VoilĂ ! By printing these two pages onto one sheet of paper and folding down the middle, it can be made to stand upright. It can then serve as a simple, eye-catching "table tent." Like so:

Phase 1 of our stratagem began bright and early. We used the library's color copier to make several hundred table tents, then proceeded to place them all over Tufts' main dining hall. It turned out that we had a lot more than we needed, so we bunched them rather close together...

Alas, upon returning a few hours later we discovered that almost every pamphlet had been removed by the dining staff! Outraged and dispirited, we had almost decided to abandon this publicity technique completely. It was at this moment, while walking back to our dorm, that we witnessed a most incredible spectacle!

Yes, this is exactly what it looks like! Decked-out in haz-mat suits and face masks, these individuals had pushed a nearby dumpster onto the residential lawn, emptied it completely, and were currently searching through the trash--for the lost meats, no doubt! I must admit, the unyielding dedication of our loyal fans truly astonishes us! Inspired by deeds of our devout followers, we elected to repeat the "table tenting" process several times throughout the day.

It was an epic battle of wits. By moving swiftly and taking cover underneath tables, we managed to stealthily evade the watchful eyes of the dining staff-- that is, until the hall's final hour of operation. Unfortunately, it was at this point that one of the ladies at the register spotted us dropping the pamphlets. Calling us over, she informed us that only registered campus organizations were allowed to place advertisements on the tables. I attempted to explain that we were part of a new campus organization called Stinkographers Anonymous. I don't think she bought it. We were sternly asked to remove the pamphlets before leaving.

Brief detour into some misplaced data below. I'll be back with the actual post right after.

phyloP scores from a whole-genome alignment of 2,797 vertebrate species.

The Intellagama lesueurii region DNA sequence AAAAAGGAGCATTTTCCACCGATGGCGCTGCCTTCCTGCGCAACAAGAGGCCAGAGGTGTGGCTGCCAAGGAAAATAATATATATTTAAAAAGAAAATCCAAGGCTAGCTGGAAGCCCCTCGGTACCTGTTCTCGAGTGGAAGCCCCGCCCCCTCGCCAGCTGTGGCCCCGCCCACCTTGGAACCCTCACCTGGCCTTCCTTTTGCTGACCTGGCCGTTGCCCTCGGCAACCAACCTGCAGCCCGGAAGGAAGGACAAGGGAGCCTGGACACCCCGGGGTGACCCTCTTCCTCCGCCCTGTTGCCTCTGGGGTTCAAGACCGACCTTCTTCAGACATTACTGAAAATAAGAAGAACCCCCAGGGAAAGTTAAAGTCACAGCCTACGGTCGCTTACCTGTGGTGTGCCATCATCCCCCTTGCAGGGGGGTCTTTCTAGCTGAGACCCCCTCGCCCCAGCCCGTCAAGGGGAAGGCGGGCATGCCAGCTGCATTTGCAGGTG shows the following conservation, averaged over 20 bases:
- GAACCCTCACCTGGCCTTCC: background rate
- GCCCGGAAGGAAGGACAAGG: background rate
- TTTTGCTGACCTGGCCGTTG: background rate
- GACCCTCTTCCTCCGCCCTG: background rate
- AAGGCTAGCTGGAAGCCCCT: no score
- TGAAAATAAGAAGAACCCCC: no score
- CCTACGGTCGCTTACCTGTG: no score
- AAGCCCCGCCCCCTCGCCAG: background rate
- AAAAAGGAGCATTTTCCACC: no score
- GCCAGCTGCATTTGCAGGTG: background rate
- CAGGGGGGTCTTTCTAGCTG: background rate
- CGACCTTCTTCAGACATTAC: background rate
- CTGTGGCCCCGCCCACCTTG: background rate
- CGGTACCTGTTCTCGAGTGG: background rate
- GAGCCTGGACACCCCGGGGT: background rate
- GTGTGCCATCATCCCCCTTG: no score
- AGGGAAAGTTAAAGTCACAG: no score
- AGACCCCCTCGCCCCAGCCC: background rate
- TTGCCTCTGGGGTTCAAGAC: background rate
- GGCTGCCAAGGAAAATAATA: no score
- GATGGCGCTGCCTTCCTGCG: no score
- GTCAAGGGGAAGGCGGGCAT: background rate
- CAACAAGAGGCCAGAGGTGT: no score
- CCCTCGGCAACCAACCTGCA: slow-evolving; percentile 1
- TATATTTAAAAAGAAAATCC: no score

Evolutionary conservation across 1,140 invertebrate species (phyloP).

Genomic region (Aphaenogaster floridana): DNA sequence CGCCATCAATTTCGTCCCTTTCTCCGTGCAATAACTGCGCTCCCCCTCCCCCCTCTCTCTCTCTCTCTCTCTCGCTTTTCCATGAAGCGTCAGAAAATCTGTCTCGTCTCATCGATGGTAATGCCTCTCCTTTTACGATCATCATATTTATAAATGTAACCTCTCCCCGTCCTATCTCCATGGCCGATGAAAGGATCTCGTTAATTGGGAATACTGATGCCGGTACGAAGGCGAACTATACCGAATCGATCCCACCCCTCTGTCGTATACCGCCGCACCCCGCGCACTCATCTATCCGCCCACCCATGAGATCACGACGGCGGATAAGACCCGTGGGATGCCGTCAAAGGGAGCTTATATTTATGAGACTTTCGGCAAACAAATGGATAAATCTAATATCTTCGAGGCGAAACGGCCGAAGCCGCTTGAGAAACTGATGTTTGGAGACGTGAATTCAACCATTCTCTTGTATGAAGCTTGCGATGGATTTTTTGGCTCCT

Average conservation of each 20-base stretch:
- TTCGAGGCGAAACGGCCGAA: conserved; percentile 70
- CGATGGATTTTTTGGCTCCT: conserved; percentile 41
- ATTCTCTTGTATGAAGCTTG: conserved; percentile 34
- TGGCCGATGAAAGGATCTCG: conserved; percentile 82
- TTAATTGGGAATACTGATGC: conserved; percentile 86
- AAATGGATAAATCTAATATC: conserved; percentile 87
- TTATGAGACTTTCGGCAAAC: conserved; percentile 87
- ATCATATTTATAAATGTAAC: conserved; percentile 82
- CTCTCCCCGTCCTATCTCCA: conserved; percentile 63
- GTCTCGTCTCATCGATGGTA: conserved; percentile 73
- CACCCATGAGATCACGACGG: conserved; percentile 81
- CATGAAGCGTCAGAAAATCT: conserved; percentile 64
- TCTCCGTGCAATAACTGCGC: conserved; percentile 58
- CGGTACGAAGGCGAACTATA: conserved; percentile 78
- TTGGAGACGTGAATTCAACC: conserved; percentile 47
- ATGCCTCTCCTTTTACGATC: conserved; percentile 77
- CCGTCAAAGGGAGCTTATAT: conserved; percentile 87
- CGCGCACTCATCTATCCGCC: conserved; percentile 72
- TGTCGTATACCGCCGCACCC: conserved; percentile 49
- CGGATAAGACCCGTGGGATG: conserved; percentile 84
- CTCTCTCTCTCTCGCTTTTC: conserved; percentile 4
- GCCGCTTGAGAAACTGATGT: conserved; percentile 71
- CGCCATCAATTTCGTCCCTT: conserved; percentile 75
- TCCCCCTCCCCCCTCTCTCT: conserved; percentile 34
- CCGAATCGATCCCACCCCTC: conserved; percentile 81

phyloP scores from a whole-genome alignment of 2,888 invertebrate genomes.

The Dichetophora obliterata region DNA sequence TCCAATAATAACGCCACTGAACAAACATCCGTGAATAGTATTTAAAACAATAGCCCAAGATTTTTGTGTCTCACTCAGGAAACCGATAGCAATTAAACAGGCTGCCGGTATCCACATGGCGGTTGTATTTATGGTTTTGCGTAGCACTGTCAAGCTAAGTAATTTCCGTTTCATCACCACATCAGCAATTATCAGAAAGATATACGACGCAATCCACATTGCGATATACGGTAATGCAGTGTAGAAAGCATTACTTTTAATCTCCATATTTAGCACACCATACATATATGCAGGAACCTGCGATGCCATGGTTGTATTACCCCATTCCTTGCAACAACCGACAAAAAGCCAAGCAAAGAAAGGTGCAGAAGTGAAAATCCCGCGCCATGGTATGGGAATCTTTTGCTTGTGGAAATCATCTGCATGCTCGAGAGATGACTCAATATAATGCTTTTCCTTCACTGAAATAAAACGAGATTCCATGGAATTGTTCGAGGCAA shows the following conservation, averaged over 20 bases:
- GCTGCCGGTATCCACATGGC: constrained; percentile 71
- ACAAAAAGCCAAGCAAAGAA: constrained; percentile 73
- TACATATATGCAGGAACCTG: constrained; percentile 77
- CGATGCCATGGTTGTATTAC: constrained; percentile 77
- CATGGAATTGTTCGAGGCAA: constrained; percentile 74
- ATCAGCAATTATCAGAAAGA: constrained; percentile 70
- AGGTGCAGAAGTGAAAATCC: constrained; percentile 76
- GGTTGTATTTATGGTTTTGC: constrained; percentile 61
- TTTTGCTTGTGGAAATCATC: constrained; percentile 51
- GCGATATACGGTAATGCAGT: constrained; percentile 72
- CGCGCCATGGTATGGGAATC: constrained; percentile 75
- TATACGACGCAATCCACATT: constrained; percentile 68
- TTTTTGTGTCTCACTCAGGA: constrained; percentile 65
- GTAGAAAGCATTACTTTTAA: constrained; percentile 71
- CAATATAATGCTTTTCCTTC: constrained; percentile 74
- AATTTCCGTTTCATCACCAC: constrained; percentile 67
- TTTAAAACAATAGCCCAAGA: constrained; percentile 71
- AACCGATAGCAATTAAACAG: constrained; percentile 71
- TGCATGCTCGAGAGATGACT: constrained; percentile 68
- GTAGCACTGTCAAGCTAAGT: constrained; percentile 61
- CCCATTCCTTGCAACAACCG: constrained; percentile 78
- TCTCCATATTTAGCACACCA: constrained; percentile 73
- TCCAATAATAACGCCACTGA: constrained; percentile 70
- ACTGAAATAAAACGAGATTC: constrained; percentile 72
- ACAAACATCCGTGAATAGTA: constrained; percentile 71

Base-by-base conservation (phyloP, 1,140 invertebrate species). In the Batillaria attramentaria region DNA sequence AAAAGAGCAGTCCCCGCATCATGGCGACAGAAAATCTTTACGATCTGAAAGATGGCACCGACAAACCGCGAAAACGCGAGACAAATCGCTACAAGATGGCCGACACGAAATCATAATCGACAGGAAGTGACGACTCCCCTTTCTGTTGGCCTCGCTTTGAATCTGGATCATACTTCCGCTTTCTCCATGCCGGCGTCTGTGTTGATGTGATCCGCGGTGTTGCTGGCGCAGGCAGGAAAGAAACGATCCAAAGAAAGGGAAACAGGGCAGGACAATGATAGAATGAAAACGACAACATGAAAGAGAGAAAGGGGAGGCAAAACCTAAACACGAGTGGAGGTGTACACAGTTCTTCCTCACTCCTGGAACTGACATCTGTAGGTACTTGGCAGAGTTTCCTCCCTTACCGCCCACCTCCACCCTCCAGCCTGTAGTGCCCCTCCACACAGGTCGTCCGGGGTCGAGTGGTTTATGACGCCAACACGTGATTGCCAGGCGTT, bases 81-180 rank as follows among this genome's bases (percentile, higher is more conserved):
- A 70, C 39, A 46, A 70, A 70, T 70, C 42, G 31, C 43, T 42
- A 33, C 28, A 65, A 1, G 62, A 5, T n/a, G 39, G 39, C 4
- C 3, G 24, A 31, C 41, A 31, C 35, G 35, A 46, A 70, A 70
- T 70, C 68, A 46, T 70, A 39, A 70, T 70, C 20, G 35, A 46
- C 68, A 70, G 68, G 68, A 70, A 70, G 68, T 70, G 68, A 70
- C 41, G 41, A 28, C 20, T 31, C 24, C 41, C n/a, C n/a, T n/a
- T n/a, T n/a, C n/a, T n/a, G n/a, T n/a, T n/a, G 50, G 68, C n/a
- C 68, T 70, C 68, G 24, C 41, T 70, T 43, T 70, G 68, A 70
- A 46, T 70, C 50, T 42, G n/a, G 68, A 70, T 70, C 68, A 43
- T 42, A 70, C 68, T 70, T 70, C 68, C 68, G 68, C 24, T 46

Though our dining hall operation met only limited success, the cover of nightfall provided us with further opportunity to spread the word about the lost meat. Following in Mahlon's footsteps, Phase 2 of the publicity campaign entailed the time-honored college tradition known as "flyering".

We printed about 60 flyers, enough to cover all the key locations. Egresses to and from campus food hubs always experience particularly heavy foot traffic, so we concentrated our efforts around these areas. The two flyers seen here are above the side door to the Carmichael cafeteria...

This one has been strategically placed next to the entrance to Hodgdon good-to-go...

If someone has tried to eat or drink anything on that plate, it is highly probable that they will end up here. If the person in possession of our meat is reading this, please bear in mind that we will be delighted to take it off your hands regardless of its condition, no questions asked!

For our final task, we took to the streets. Realizing we still had an ample stockpile of table pamphlets, we decided to distribute our supply across the campus's many parking lots.

All vehicles were treated equally.